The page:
Long-held and debated theories into the origins of populations within the South East Asia regions have been proven to be inconsistent with the genetic data available, a new study has found. 
Griffith University researchers Professor David Lambert and Dr Sally Wasef from the Australian Research Centre for Human Evolution were part of the international team behind the results published in Science, which included collaborators from the University of Cambridge and the University of Copenhagen. 
For more than 100 years, scientists were divided over two theories on the origins of the ancient peoples that populated South East Asia.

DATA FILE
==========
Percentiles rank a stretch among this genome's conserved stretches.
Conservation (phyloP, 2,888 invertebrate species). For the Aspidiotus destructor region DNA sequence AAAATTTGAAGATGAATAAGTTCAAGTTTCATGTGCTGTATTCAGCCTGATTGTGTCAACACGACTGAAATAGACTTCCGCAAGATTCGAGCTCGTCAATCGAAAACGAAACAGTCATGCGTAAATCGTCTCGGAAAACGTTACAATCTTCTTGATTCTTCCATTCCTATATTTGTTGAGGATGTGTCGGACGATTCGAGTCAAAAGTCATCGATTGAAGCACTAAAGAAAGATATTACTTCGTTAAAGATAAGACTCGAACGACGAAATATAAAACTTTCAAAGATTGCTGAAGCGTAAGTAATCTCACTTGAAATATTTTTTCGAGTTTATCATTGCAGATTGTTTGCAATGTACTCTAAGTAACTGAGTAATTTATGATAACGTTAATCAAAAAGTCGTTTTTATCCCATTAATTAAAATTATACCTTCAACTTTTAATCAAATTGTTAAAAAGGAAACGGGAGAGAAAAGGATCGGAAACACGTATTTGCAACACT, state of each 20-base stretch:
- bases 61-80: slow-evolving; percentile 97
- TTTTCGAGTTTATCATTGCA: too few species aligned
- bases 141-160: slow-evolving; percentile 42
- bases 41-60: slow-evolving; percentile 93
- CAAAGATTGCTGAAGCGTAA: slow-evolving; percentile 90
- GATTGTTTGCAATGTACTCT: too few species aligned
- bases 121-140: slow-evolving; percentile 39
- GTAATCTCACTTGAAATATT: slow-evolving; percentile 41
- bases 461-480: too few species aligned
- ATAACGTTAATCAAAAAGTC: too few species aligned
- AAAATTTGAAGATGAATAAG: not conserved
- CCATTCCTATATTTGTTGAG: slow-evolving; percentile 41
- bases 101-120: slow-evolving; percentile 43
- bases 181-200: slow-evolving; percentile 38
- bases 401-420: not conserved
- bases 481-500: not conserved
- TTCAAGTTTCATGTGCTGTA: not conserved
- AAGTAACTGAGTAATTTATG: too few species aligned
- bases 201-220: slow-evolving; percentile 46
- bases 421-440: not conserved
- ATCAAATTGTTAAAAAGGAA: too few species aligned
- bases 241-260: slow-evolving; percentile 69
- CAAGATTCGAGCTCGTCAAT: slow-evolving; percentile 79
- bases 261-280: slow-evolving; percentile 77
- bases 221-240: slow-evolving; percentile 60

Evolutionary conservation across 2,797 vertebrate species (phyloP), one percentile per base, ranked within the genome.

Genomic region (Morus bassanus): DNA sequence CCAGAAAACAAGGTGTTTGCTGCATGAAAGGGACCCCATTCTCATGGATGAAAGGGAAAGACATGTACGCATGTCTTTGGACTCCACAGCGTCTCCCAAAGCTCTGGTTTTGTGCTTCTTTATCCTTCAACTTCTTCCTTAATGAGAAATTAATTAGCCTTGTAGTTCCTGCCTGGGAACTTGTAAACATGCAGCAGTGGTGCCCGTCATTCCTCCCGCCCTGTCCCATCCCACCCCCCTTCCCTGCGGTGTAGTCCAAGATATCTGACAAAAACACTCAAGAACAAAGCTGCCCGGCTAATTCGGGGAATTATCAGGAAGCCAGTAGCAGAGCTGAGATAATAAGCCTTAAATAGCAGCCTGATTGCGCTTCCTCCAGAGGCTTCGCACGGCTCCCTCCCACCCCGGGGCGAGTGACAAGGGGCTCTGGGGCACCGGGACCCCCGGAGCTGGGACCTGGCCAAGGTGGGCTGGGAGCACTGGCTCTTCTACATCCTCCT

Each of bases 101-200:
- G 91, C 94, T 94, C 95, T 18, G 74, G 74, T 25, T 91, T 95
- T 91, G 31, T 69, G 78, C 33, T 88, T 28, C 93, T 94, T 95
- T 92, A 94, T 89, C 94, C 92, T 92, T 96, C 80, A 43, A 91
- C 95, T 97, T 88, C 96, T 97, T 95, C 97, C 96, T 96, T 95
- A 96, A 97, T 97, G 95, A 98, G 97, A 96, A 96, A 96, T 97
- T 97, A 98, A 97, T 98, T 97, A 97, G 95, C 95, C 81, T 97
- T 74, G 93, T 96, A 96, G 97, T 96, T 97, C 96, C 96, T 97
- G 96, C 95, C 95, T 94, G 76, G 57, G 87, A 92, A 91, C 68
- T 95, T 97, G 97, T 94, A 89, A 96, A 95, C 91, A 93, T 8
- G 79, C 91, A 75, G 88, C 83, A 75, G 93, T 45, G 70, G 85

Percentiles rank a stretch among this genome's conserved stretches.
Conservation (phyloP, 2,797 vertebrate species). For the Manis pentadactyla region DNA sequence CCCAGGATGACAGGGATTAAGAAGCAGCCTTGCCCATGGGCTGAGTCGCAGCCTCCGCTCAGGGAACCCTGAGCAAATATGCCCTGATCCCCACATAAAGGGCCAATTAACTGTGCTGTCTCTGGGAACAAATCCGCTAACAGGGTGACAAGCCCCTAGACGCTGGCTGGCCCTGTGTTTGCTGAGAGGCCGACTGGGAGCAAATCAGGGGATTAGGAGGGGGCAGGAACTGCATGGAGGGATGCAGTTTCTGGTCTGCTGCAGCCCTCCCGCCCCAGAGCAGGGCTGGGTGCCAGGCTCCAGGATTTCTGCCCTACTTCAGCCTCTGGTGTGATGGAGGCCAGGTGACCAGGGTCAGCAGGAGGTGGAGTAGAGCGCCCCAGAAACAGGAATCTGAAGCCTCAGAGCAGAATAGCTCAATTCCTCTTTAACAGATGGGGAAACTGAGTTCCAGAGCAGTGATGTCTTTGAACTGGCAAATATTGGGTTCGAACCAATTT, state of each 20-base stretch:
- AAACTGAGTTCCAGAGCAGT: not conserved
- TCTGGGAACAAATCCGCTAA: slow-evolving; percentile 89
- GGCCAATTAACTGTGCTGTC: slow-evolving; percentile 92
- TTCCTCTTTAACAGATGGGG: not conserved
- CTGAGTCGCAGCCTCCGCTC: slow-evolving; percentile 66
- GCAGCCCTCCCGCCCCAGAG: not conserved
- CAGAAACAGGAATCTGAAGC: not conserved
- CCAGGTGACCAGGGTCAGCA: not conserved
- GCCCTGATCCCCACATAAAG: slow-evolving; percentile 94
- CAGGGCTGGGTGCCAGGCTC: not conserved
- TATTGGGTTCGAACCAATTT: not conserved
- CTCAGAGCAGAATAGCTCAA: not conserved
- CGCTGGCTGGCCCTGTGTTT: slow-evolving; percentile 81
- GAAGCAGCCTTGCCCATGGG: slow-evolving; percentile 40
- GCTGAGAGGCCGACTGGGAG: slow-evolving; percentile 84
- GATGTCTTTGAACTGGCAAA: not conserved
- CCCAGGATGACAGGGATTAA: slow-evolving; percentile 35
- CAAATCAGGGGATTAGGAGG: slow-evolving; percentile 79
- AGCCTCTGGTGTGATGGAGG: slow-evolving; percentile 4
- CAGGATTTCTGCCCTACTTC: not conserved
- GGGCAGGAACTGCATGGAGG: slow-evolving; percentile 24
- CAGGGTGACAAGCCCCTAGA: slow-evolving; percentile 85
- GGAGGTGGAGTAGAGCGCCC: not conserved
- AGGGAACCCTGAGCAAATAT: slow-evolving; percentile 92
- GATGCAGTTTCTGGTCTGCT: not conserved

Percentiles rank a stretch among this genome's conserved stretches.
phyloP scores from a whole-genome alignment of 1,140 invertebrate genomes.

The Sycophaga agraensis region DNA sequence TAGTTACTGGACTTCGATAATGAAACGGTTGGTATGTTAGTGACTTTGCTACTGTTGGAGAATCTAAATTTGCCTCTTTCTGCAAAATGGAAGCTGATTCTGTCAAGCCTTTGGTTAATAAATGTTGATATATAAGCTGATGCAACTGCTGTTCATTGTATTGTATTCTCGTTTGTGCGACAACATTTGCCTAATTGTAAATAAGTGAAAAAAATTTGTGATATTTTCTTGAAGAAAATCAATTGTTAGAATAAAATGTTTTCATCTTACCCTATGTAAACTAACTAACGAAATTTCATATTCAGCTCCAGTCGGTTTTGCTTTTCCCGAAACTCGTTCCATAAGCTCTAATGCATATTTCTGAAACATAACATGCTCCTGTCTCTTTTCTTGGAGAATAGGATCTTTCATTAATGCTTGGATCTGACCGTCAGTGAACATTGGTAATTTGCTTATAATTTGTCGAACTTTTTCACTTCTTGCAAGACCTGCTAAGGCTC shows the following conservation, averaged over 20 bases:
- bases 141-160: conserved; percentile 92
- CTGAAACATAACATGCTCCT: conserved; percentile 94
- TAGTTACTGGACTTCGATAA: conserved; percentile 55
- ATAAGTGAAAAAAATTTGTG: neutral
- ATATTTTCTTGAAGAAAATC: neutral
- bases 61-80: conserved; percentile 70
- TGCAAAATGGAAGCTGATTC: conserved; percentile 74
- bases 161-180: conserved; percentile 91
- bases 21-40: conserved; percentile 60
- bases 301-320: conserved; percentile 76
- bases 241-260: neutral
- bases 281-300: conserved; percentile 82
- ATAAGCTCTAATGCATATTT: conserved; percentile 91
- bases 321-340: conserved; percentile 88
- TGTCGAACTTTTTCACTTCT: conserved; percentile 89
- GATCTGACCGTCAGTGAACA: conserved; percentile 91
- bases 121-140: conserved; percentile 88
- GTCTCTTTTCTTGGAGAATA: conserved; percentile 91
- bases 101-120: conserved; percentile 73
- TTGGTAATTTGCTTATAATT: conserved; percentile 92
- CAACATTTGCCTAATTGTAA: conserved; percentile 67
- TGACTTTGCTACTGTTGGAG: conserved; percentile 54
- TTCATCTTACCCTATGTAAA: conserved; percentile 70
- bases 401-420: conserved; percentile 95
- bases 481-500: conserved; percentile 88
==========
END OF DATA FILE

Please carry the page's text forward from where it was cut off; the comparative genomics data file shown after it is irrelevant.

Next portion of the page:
One group believes the farming practises developed by the Hoabinhian hunter-gatherers who populated South East Asia from 44,000 years ago was an indigenous development, while the other suggests that southward migrating farmers from what is now China replaced the indigenous people and gave rise to the present-day diversity in South East Asia. 
Professor Lambert and Dr Wasef, who focused on studying the

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